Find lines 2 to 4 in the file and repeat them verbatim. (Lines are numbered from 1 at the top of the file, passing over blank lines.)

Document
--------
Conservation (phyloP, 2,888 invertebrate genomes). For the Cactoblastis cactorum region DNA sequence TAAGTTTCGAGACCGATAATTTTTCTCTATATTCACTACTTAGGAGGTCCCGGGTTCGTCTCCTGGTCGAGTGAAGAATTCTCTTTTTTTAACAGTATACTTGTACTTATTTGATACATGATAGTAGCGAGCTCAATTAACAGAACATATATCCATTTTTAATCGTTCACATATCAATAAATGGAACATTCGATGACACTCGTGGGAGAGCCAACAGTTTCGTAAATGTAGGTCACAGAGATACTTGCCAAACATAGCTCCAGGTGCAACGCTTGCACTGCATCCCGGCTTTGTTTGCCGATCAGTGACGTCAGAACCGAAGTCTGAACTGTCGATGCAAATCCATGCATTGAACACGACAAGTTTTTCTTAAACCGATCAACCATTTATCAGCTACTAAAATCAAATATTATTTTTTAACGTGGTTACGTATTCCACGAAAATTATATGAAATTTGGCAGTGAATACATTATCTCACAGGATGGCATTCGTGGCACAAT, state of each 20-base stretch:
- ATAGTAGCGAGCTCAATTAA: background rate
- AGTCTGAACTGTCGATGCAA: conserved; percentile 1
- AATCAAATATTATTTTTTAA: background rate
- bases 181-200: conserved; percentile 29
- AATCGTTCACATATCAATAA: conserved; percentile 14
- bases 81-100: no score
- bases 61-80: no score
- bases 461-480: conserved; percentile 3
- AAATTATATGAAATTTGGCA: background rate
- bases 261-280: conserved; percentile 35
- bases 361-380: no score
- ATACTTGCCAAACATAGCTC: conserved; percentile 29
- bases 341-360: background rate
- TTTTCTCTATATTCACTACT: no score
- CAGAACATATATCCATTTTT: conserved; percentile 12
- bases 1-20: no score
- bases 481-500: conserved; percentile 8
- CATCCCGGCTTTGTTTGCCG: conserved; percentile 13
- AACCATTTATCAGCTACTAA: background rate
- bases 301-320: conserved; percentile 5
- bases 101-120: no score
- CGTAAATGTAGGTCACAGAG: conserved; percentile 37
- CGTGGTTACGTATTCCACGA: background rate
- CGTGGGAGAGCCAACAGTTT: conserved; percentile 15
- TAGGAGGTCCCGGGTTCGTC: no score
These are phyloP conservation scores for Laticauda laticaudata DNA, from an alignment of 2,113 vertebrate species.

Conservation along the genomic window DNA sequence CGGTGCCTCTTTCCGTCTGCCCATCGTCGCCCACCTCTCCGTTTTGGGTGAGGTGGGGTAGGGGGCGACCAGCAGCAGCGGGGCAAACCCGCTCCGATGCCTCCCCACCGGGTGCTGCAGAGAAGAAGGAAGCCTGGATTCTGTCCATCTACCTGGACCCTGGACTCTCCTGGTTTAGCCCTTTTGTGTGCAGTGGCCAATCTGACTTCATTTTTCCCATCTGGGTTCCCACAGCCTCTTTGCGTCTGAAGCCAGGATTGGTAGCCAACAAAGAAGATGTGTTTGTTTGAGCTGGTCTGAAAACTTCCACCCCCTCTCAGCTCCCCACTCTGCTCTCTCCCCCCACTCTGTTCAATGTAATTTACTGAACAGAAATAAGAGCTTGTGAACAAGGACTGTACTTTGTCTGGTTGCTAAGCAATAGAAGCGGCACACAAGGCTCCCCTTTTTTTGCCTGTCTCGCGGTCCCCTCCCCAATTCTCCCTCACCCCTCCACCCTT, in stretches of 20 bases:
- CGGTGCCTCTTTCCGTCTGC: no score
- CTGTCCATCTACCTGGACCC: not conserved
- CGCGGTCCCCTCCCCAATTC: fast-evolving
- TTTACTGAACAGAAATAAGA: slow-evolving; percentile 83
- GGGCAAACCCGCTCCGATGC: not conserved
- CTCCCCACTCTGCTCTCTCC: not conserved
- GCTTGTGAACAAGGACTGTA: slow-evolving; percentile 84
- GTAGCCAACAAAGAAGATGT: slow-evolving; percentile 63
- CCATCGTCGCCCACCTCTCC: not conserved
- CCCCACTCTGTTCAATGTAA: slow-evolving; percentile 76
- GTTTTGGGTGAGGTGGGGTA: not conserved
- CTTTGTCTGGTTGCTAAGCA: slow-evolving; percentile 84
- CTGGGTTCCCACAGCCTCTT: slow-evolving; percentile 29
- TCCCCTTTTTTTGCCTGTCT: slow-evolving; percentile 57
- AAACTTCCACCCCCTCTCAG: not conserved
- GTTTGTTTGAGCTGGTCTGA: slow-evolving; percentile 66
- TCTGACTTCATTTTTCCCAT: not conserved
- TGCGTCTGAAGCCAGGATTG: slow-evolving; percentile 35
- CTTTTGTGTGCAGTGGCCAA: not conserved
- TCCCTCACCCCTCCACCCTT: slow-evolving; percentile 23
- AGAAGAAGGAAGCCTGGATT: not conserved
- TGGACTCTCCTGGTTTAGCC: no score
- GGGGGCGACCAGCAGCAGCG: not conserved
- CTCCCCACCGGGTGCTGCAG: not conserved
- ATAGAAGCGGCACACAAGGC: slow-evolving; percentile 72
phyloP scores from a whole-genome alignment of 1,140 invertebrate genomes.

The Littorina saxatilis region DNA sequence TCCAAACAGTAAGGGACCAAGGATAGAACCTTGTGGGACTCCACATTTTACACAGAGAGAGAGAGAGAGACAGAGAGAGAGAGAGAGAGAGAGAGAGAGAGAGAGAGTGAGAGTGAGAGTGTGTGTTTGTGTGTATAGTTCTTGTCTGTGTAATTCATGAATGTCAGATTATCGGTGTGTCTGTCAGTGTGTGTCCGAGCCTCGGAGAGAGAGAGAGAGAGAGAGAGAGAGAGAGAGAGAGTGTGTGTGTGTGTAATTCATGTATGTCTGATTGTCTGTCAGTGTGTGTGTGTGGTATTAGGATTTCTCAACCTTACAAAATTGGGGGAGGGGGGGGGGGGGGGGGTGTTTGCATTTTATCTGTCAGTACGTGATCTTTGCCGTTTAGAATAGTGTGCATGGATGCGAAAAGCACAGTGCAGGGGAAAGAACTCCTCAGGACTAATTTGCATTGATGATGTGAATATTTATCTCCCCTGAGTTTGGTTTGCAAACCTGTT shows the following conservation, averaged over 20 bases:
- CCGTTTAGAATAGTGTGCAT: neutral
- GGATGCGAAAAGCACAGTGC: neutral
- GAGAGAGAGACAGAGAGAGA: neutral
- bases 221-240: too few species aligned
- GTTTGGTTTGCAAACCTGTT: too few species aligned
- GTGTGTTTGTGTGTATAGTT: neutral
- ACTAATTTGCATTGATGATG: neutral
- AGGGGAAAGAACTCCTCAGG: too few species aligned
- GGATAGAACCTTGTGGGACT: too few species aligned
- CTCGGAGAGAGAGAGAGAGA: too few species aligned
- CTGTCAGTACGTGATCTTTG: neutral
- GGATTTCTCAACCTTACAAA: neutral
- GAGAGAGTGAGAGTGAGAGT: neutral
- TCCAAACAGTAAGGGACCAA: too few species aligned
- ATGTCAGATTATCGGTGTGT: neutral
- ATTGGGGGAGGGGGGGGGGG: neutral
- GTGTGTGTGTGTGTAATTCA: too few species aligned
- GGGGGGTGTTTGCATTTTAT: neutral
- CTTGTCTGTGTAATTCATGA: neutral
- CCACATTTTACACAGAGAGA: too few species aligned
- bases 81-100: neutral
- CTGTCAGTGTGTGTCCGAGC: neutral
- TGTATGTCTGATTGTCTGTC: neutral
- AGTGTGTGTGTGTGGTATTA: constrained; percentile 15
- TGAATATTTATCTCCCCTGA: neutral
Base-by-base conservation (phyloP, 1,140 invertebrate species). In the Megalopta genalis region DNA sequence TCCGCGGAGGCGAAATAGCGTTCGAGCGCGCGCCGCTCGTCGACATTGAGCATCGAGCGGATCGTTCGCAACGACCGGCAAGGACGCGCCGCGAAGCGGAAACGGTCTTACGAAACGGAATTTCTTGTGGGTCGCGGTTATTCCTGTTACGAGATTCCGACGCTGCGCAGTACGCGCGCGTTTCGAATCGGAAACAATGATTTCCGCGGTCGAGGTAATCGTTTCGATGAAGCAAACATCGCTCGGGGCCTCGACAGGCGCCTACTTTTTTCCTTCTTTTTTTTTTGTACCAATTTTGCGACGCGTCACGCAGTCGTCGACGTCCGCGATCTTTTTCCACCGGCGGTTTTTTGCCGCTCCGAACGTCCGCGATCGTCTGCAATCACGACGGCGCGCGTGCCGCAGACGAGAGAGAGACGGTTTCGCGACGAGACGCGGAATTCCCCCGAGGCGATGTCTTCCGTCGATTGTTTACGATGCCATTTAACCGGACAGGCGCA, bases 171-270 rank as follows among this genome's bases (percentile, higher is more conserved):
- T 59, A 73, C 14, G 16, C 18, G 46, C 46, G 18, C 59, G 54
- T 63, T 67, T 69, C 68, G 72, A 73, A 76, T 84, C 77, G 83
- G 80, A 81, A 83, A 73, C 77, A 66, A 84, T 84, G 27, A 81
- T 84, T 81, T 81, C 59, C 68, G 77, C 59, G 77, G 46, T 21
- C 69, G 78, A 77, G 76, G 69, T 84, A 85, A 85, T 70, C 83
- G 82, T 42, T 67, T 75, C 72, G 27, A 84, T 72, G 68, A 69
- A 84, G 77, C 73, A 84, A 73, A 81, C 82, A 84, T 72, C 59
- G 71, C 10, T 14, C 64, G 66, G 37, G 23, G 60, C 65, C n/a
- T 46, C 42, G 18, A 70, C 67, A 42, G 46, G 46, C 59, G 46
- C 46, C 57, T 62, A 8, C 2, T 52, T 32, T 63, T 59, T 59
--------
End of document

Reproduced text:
- ATAGTAGCGAGCTCAATTAA: background rate
- AGTCTGAACTGTCGATGCAA: conserved; percentile 1
- AATCAAATATTATTTTTTAA: background rate